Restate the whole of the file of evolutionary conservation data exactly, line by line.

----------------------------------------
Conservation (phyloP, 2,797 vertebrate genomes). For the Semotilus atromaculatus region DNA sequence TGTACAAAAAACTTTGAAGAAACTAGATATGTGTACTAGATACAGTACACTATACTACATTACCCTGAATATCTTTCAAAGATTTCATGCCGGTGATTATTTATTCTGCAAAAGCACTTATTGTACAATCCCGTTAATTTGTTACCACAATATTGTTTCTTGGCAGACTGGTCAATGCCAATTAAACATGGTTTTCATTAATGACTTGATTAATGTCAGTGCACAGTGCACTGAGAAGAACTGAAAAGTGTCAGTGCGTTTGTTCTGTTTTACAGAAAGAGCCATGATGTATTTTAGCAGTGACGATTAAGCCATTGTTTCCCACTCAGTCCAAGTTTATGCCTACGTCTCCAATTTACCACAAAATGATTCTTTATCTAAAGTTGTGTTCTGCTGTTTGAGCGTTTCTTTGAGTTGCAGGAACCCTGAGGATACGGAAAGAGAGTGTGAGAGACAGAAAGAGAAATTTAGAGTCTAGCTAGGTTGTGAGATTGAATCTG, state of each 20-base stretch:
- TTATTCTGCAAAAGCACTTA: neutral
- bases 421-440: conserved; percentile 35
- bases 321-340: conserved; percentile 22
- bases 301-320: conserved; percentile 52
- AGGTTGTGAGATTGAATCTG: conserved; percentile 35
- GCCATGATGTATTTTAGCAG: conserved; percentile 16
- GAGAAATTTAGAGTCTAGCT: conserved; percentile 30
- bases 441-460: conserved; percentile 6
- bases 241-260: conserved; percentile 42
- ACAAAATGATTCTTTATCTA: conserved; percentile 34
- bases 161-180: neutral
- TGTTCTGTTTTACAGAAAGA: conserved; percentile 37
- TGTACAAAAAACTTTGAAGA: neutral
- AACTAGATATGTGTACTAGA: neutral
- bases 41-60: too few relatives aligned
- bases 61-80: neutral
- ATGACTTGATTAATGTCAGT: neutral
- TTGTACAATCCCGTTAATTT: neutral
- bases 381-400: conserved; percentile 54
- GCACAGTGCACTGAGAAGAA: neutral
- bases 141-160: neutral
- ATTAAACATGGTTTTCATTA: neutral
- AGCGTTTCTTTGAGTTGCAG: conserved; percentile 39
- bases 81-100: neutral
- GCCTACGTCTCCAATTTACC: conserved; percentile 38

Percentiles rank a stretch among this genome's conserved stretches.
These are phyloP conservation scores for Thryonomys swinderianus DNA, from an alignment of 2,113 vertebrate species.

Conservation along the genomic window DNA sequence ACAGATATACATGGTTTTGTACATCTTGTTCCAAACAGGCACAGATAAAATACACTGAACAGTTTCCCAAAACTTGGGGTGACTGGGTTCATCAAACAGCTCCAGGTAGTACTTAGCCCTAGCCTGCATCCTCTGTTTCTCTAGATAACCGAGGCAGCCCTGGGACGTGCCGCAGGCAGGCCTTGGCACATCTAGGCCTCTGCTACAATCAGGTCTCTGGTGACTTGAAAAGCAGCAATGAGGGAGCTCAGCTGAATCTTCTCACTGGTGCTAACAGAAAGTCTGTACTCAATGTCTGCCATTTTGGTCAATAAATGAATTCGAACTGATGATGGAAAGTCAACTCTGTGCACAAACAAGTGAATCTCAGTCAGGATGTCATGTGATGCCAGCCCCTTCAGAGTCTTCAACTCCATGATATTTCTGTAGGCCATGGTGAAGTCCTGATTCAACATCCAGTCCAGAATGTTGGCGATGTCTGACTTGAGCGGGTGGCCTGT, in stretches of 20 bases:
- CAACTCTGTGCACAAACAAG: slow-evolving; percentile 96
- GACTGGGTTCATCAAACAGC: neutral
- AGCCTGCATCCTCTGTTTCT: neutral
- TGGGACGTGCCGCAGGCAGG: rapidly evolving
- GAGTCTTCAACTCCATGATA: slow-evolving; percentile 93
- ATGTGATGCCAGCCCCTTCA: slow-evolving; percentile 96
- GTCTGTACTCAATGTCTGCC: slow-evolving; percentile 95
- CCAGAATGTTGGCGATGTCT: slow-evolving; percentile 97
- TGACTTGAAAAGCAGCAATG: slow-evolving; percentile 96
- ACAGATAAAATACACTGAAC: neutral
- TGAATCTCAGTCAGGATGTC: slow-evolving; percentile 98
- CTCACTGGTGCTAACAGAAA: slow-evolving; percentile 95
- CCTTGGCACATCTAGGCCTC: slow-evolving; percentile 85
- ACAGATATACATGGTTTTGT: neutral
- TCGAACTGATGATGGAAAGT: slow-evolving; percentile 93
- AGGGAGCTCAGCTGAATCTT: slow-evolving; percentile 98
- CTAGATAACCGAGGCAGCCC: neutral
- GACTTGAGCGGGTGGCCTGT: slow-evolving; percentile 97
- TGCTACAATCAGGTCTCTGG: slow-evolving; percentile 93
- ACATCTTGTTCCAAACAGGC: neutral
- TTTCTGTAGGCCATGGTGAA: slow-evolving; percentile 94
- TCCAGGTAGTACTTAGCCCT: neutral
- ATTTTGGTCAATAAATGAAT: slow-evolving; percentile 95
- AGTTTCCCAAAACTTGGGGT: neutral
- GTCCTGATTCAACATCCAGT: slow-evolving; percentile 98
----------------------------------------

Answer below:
Conservation (phyloP, 2,797 vertebrate genomes). For the Semotilus atromaculatus region DNA sequence TGTACAAAAAACTTTGAAGAAACTAGATATGTGTACTAGATACAGTACACTATACTACATTACCCTGAATATCTTTCAAAGATTTCATGCCGGTGATTATTTATTCTGCAAAAGCACTTATTGTACAATCCCGTTAATTTGTTACCACAATATTGTTTCTTGGCAGACTGGTCAATGCCAATTAAACATGGTTTTCATTAATGACTTGATTAATGTCAGTGCACAGTGCACTGAGAAGAACTGAAAAGTGTCAGTGCGTTTGTTCTGTTTTACAGAAAGAGCCATGATGTATTTTAGCAGTGACGATTAAGCCATTGTTTCCCACTCAGTCCAAGTTTATGCCTACGTCTCCAATTTACCACAAAATGATTCTTTATCTAAAGTTGTGTTCTGCTGTTTGAGCGTTTCTTTGAGTTGCAGGAACCCTGAGGATACGGAAAGAGAGTGTGAGAGACAGAAAGAGAAATTTAGAGTCTAGCTAGGTTGTGAGATTGAATCTG, state of each 20-base stretch:
- TTATTCTGCAAAAGCACTTA: neutral
- bases 421-440: conserved; percentile 35
- bases 321-340: conserved; percentile 22
- bases 301-320: conserved; percentile 52
- AGGTTGTGAGATTGAATCTG: conserved; percentile 35
- GCCATGATGTATTTTAGCAG: conserved; percentile 16
- GAGAAATTTAGAGTCTAGCT: conserved; percentile 30
- bases 441-460: conserved; percentile 6
- bases 241-260: conserved; percentile 42
- ACAAAATGATTCTTTATCTA: conserved; percentile 34
- bases 161-180: neutral
- TGTTCTGTTTTACAGAAAGA: conserved; percentile 37
- TGTACAAAAAACTTTGAAGA: neutral
- AACTAGATATGTGTACTAGA: neutral
- bases 41-60: too few relatives aligned
- bases 61-80: neutral
- ATGACTTGATTAATGTCAGT: neutral
- TTGTACAATCCCGTTAATTT: neutral
- bases 381-400: conserved; percentile 54
- GCACAGTGCACTGAGAAGAA: neutral
- bases 141-160: neutral
- ATTAAACATGGTTTTCATTA: neutral
- AGCGTTTCTTTGAGTTGCAG: conserved; percentile 39
- bases 81-100: neutral
- GCCTACGTCTCCAATTTACC: conserved; percentile 38

Percentiles rank a stretch among this genome's conserved stretches.
These are phyloP conservation scores for Thryonomys swinderianus DNA, from an alignment of 2,113 vertebrate species.

Conservation along the genomic window DNA sequence ACAGATATACATGGTTTTGTACATCTTGTTCCAAACAGGCACAGATAAAATACACTGAACAGTTTCCCAAAACTTGGGGTGACTGGGTTCATCAAACAGCTCCAGGTAGTACTTAGCCCTAGCCTGCATCCTCTGTTTCTCTAGATAACCGAGGCAGCCCTGGGACGTGCCGCAGGCAGGCCTTGGCACATCTAGGCCTCTGCTACAATCAGGTCTCTGGTGACTTGAAAAGCAGCAATGAGGGAGCTCAGCTGAATCTTCTCACTGGTGCTAACAGAAAGTCTGTACTCAATGTCTGCCATTTTGGTCAATAAATGAATTCGAACTGATGATGGAAAGTCAACTCTGTGCACAAACAAGTGAATCTCAGTCAGGATGTCATGTGATGCCAGCCCCTTCAGAGTCTTCAACTCCATGATATTTCTGTAGGCCATGGTGAAGTCCTGATTCAACATCCAGTCCAGAATGTTGGCGATGTCTGACTTGAGCGGGTGGCCTGT, in stretches of 20 bases:
- CAACTCTGTGCACAAACAAG: slow-evolving; percentile 96
- GACTGGGTTCATCAAACAGC: neutral
- AGCCTGCATCCTCTGTTTCT: neutral
- TGGGACGTGCCGCAGGCAGG: rapidly evolving
- GAGTCTTCAACTCCATGATA: slow-evolving; percentile 93
- ATGTGATGCCAGCCCCTTCA: slow-evolving; percentile 96
- GTCTGTACTCAATGTCTGCC: slow-evolving; percentile 95
- CCAGAATGTTGGCGATGTCT: slow-evolving; percentile 97
- TGACTTGAAAAGCAGCAATG: slow-evolving; percentile 96
- ACAGATAAAATACACTGAAC: neutral
- TGAATCTCAGTCAGGATGTC: slow-evolving; percentile 98
- CTCACTGGTGCTAACAGAAA: slow-evolving; percentile 95
- CCTTGGCACATCTAGGCCTC: slow-evolving; percentile 85
- ACAGATATACATGGTTTTGT: neutral
- TCGAACTGATGATGGAAAGT: slow-evolving; percentile 93
- AGGGAGCTCAGCTGAATCTT: slow-evolving; percentile 98
- CTAGATAACCGAGGCAGCCC: neutral
- GACTTGAGCGGGTGGCCTGT: slow-evolving; percentile 97
- TGCTACAATCAGGTCTCTGG: slow-evolving; percentile 93
- ACATCTTGTTCCAAACAGGC: neutral
- TTTCTGTAGGCCATGGTGAA: slow-evolving; percentile 94
- TCCAGGTAGTACTTAGCCCT: neutral
- ATTTTGGTCAATAAATGAAT: slow-evolving; percentile 95
- AGTTTCCCAAAACTTGGGGT: neutral
- GTCCTGATTCAACATCCAGT: slow-evolving; percentile 98